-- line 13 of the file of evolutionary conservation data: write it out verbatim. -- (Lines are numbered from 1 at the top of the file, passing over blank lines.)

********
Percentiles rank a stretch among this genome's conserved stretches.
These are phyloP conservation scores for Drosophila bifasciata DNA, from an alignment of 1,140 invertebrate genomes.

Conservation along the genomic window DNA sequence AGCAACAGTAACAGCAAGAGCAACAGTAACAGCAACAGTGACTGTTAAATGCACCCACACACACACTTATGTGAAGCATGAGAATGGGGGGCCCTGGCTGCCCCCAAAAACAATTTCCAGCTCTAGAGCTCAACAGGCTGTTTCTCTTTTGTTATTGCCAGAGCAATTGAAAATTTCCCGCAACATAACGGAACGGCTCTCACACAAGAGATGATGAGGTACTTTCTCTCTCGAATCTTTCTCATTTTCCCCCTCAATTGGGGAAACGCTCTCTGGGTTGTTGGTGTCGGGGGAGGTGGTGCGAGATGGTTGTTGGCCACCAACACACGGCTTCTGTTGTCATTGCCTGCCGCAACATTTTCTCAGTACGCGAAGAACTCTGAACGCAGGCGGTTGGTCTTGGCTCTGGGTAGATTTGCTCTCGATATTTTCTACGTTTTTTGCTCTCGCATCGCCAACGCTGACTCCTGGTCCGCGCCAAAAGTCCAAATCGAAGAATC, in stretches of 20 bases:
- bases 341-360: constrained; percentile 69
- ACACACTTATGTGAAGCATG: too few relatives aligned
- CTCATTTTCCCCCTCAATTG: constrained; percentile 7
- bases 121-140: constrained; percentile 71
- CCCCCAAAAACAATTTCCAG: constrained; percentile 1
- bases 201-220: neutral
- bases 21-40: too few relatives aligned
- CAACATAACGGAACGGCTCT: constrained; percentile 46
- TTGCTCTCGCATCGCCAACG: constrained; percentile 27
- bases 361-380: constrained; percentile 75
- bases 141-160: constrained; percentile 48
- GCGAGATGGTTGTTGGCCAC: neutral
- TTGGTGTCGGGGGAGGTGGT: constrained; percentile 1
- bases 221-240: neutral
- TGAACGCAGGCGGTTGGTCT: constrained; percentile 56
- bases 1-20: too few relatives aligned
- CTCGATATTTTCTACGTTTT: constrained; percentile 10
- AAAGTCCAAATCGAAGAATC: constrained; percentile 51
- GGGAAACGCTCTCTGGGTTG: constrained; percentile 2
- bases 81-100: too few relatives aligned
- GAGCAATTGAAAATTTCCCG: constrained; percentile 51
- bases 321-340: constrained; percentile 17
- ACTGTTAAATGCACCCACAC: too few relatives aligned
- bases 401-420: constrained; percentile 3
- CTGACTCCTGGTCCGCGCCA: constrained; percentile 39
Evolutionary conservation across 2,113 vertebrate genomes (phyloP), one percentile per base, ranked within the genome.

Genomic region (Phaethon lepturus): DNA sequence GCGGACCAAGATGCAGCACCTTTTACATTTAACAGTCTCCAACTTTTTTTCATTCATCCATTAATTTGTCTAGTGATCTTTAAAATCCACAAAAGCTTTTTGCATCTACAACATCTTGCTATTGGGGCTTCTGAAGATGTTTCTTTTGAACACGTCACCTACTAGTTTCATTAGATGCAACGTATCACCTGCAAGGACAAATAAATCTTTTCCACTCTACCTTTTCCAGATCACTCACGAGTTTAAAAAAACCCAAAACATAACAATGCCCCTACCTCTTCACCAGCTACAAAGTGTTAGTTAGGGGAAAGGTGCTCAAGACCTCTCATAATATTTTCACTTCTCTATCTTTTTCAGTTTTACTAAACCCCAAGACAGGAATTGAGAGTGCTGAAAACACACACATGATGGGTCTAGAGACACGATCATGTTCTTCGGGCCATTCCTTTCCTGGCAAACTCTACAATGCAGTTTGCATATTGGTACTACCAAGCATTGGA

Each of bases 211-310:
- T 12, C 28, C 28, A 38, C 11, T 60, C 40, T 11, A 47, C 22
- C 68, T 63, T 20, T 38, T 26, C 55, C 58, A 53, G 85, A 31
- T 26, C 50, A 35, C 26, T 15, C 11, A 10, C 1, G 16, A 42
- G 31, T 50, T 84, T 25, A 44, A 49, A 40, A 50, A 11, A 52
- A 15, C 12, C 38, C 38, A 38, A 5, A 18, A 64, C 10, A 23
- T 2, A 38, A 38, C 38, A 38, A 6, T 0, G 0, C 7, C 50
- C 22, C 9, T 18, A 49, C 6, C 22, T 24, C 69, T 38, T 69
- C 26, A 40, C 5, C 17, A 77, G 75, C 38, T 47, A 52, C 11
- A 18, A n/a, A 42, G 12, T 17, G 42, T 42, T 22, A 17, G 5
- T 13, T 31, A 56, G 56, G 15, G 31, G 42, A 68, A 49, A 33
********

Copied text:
- bases 361-380: constrained; percentile 75